SASLJ Vol. 2 No. 2 - Page 13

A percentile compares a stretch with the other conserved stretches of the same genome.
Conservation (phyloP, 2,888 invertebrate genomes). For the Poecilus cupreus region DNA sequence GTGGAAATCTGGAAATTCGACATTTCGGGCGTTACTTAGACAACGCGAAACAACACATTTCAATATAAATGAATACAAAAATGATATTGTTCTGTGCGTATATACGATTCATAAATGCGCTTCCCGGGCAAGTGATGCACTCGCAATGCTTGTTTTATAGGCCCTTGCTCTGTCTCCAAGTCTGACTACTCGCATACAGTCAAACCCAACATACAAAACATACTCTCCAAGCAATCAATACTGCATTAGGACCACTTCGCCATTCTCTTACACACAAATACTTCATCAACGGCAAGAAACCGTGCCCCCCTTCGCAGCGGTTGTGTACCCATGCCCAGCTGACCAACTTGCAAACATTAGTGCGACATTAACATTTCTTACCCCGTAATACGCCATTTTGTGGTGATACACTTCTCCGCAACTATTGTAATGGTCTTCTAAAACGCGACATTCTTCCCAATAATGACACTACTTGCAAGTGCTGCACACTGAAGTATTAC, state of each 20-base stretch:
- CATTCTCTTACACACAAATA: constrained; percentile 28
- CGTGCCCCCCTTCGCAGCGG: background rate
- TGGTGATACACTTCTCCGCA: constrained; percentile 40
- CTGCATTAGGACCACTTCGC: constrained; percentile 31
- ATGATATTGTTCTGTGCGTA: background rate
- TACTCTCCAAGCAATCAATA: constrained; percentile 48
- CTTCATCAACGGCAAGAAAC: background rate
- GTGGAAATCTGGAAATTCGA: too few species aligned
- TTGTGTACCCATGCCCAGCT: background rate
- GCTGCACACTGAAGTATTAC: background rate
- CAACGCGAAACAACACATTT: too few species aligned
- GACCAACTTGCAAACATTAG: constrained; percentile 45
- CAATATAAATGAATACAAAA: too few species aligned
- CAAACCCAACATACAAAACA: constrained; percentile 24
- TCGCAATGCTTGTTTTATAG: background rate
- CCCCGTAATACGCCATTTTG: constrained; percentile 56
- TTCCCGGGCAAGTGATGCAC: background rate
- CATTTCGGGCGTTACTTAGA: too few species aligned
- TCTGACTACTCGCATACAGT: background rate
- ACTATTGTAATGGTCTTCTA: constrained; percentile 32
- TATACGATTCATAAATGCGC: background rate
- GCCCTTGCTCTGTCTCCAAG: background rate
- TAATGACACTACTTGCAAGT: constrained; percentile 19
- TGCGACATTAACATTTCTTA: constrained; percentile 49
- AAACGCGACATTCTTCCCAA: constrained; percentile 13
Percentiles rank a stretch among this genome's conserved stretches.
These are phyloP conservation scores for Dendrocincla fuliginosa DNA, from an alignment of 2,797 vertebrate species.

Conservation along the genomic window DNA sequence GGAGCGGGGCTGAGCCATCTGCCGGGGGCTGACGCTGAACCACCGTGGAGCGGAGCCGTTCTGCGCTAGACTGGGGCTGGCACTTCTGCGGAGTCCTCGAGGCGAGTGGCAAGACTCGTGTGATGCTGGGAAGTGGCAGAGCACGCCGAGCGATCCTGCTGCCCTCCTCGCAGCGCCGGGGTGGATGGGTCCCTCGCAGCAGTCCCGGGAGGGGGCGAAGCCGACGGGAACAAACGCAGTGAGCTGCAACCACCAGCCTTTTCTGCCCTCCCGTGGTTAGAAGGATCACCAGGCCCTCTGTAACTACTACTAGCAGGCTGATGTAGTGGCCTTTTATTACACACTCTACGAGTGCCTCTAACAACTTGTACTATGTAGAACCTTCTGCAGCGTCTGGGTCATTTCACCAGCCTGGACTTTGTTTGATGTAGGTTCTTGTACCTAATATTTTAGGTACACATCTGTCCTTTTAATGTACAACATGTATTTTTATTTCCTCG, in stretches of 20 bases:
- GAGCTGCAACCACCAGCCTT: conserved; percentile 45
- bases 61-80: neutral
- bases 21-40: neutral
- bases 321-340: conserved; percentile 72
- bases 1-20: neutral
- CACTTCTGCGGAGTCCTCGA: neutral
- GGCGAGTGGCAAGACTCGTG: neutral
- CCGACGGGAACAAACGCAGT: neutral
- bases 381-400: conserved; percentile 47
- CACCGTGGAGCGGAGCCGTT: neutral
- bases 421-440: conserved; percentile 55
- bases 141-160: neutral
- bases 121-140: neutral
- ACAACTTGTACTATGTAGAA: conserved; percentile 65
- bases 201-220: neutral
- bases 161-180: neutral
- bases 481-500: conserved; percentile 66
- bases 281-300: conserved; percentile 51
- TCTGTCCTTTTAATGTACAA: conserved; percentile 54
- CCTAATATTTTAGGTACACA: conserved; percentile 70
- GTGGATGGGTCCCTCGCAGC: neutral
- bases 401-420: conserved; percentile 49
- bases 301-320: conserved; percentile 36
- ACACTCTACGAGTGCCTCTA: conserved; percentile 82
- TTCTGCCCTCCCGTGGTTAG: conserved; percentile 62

Sign Language Structure Stokoe, Jr. or more distant relatives similarly affected. The linguistic argument is simple but telling: the effect on social grouping of having or lacking a common language is obvious and intense enough ordinarily; but when the difference is not between dialects or languages but between having or lacking language, the effect is enormously intensified. There are records of successful attempts to teach persons deaf from birth to communicate in more socially acceptable ways, namely, by reading and writing, by manually spelling out language, and by lipreading and artificially acquired speech. But in the long stretch of time from antiquity to the middle of the eighteenth century these amount to the merest scattering of instances. 0.12. The real history of the sign language examined in this study begins in France in 1750. In that year the Abbé de l’Épée undertook the teaching of two deaf-mute sisters. What distinguished him from other brilliant practitioners in the art of teaching language to the congenitally deaf was an open mind and boundless charity. While others had instructed one or at most a handful of pupils, and seeking reputation and emolument, had paraded their successes while making a mystery of their methods, l’Épée gave his life, his considerable private fortune, and his genius to a school which in theory at least was open to every child born deaf in France, or in all of Europe. For nearly three decades he taught in and directed the school, making known its results only through monthly demonstrations open to the public until 1776, when he felt it necessary to answer criticism of his methods by rivals in a full exposition of his theory and practice. This work, L’institution des sourds et muets, par la voie des signes méthodiques (Paris, 1776), shows clearly that the basis of his success is an amazingly astute grasp of linguistic facts. A few years before l’Épée began his career Jacob Rodrigues Pereira had come from Portugal to France and begun teaching deaf-mutes. His method was to begin with practice in articulation and much later to teach writing and reading with the aid of a one-hand manual alphabet. Although one of his pupils, Saboureaux, was a striking example of his success, composing works on the education of the deaf, and attacking l’Épée in print, there is no doubt that demonstration of it could be misleading. As l’Épée says, a pupil taught to recognize the manual alphabet and form letters with a pen could demonstrate great decoding and encoding ability without really understanding anything of what he wrote; or a pupil could pronounce fairly intelligibly every French syllable without comprehending anything. In short, the language of the Pereira method was French, taught through articulatory exercises, ordinary writing, and a set of manual symbols corresponding to the letters of the alphabet. L’Épée also taught speech but relegated it to a minor part of the educational program. His pupils too demonstrated their ability to write correct and elegant French. But they could also reason and answer questions calling for opinions supported by an education in depth. What is more his dictations were given, not in a one-for-one symbolization of French orthography, but in one or the other or both of two very interesting sign languages. The difference between l’Épée and all his predecessors as well as many who followed him is his open-minded recognition of the structure of the problem. He could see his own language objectively and analyze its grammar in a way which made possible its transmission to and synthesis in the mind of a bright teen-age, congenitally deaf pupil in two years. He could also see the mind of a pupil as a human mechanism functioning by means of a language, without being alarmed at the fact that until the education was complete that language was not French. His detractors seem to have treated pupils as automata into which the French language--that is its pronunciation and orthography--could be built with the aid of suitable coding devices. SASLJ, Vol. 2, No. 2 – Fall/Winter 2018 13